When Freaking Out Is OK

When Freaking Out Is OK

In October 2014, I visited San Francisco for the first time. The first place I had to go was the corner of Haight and Ashbury streets. This street corner represents the epicenter of the hippie culture of the 1960s, and there was a hippie playing a guitar when I arrived, right on cue.

This is also where the earliest signs of what would be called the Jesus Movement began. A hippie named Ted Wise got saved, and then others joined him. Before long the movement went south, where a man named Chuck Smith and a church called Calvary Chapel exploded. Thousands of youth came to Christ, while at the same time thousands of youth in established churches experienced a new zeal for Jesus. Churches filled with youth groups, and Bill Bright of Campus Crusade for Christ (now Cru) organized an event called Explo ’72 where 80,000 young people came to Dallas, Texas, to learn to share Christ. On the Saturday following the event, some 150,000–180,000 youth gathered for a massive festival featuring Billy Graham, among others.

I was saved in those days. I remember young people who did not have a church background, who didn’t have a lot of theological training—OK, they had none—but who had a passion to tell others about Jesus. We had a name for them:

Jesus Freaks.

A Jesus Freak is someone who loves Jesus more than you do.

It’s time to recapture the spirit of the Jesus Movement, to rekindle a passion for Jesus that spills out of hearts of love for God and others, and brings joy to those around us.

I just wrote a book about sharing Jesus WITHOUT freaking out. But some things should freak us out. Negatively:

–The lostness of the world;

–The rise of the “nones,” those who identify with no religious preference;

–The vast numbers of the next generation we are not reaching and are hardly keeping in our churches.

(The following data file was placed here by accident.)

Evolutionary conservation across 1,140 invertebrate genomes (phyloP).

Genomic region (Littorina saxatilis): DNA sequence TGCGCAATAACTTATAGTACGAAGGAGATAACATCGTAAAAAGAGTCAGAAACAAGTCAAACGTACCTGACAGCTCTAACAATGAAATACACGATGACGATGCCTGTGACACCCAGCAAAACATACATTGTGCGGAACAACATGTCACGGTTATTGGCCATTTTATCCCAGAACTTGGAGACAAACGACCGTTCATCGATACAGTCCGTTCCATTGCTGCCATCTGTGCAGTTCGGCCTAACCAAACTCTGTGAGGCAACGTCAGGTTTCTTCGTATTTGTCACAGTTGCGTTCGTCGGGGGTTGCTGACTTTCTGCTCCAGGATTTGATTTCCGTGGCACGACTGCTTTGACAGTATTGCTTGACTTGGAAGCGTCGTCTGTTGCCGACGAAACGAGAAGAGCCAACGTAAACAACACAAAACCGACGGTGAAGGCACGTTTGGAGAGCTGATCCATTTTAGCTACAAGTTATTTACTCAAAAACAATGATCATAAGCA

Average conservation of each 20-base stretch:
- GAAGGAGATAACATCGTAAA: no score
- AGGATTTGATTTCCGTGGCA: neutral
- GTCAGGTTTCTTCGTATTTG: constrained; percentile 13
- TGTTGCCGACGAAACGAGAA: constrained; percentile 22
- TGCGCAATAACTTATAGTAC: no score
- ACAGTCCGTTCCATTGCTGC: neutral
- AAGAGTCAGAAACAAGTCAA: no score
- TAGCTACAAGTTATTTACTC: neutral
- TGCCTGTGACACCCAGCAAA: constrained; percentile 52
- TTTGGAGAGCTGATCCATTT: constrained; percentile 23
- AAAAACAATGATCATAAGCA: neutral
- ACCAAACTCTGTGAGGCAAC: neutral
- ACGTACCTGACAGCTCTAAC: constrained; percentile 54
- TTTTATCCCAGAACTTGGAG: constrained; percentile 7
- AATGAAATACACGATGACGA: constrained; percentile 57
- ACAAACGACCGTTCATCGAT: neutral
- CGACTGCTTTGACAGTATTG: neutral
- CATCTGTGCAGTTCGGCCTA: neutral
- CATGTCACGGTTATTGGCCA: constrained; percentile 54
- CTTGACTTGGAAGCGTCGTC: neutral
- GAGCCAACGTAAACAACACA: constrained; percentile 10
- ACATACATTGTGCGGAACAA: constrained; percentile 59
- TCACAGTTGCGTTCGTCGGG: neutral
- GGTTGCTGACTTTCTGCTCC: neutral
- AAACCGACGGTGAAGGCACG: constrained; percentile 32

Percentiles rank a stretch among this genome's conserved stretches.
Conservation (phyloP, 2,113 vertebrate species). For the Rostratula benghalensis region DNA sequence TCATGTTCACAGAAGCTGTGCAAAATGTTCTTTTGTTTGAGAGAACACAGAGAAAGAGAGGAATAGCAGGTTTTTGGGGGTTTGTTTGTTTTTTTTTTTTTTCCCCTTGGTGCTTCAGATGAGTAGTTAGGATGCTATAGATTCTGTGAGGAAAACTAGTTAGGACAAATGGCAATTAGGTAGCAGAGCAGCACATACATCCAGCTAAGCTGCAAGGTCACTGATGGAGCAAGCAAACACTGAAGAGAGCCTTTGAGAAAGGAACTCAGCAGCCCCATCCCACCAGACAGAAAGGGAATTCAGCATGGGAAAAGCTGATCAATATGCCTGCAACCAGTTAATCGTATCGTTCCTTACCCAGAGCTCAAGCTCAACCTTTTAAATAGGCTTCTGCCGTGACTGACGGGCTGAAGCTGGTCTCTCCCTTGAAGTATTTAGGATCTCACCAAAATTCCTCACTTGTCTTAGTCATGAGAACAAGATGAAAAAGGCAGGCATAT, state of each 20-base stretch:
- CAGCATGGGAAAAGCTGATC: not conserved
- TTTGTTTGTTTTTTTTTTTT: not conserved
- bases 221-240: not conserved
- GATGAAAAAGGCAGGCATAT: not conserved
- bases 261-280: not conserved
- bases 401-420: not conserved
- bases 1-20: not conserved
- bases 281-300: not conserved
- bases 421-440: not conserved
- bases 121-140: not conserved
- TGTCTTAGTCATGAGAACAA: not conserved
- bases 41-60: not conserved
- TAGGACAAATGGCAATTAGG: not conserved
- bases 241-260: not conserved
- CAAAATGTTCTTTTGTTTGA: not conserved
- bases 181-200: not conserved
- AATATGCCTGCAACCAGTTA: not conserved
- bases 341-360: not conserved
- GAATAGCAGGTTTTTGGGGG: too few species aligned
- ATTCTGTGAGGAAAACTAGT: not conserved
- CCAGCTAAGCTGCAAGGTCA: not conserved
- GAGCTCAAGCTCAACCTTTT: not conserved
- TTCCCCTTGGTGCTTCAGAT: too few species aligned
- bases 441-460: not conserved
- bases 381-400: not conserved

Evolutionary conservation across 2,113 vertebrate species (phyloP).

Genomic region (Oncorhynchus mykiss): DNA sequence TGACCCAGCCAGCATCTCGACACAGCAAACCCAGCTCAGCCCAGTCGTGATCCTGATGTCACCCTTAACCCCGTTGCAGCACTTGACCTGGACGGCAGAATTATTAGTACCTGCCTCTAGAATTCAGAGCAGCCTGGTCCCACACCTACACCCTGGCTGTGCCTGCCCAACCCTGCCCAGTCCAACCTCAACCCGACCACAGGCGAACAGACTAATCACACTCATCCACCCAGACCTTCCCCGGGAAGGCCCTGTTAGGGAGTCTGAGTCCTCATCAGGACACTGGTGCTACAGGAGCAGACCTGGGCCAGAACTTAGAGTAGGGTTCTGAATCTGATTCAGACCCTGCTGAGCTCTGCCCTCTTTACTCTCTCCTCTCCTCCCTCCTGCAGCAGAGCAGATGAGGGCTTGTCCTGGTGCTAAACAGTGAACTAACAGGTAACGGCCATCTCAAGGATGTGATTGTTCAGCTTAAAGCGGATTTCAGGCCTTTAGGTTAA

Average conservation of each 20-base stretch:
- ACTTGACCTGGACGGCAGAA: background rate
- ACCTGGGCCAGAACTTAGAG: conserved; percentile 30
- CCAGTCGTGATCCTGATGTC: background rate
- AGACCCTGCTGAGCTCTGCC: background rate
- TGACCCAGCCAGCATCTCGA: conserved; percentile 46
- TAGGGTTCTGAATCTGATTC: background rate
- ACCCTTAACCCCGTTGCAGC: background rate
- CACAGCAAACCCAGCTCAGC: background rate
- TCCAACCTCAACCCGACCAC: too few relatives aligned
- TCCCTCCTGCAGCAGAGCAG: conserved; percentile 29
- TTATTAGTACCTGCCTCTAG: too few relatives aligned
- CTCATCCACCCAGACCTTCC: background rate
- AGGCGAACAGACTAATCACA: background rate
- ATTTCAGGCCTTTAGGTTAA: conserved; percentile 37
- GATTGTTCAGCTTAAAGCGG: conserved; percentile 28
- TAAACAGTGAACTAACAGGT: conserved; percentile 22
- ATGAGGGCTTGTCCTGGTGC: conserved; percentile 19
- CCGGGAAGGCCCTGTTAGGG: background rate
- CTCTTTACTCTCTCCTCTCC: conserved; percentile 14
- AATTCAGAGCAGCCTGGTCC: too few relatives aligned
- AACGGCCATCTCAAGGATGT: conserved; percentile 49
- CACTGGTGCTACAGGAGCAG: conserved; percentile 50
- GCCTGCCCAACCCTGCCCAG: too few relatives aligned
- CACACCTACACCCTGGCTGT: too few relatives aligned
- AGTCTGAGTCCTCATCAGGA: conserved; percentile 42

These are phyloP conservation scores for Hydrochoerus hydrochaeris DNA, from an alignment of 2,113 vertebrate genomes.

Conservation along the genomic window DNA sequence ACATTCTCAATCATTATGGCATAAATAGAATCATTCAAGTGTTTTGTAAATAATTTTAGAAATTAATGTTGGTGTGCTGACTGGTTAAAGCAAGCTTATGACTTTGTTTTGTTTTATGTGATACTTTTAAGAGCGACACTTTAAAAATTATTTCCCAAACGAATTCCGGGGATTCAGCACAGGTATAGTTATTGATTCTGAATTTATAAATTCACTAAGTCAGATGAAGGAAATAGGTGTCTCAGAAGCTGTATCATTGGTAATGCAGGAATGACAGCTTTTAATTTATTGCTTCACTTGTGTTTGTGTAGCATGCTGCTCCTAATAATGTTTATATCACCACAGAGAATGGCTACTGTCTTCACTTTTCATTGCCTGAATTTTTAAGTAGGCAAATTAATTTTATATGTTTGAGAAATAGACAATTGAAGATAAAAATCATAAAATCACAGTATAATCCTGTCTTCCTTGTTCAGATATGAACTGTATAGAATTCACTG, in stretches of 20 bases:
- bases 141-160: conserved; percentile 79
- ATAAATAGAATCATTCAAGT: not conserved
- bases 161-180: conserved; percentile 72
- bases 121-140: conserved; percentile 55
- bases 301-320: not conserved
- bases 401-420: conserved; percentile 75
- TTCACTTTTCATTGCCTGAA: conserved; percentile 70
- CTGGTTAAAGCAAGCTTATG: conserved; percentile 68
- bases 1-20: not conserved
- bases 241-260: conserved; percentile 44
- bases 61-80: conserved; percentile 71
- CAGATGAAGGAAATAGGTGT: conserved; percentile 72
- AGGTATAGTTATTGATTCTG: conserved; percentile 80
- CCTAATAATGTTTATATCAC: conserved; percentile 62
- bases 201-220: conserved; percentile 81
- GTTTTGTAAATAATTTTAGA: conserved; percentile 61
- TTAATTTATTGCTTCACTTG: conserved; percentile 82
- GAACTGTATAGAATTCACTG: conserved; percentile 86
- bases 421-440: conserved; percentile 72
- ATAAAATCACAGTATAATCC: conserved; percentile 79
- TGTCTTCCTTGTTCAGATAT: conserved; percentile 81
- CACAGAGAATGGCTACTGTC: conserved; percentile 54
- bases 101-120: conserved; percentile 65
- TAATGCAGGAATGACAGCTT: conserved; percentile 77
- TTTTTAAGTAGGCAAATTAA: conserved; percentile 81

And positively, some things should freak us out:

–That the God who spoke and made the universe loves us and came to save us!

–That God uses the likes of us for his glory!

–The forgiveness of sins, the grace of God and the inheritance of the saints.

What freaks you out? Let’s be freaking out over things worthy of the sentiment.

This article originally appeared here.

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Alvin L. Reid (born 1959) serves as Professor of Evangelism and Student Ministry at Southeastern Baptist Theological Seminary in Wake Forest, North Carolina, where he has been since 1995. He is also the founding Bailey Smith Chair of Evangelism. Alvin and his wife Michelle have two children: Joshua, a senior at The College at Southeastern, and Hannah, a senior at Wake Forest Rolesville High School. Recently he became more focused at ministry in his local church by being named Young Professionals Director at Richland Creek Community Church. Alvin holds the M.Div and the Ph.D with a major in evangelism from Southwestern Seminary, and the B.A. from Samford University. He has spoken at a variety of conferences in almost every state and continent, and in over 2000 churches, colleges, conferences and events across the United States.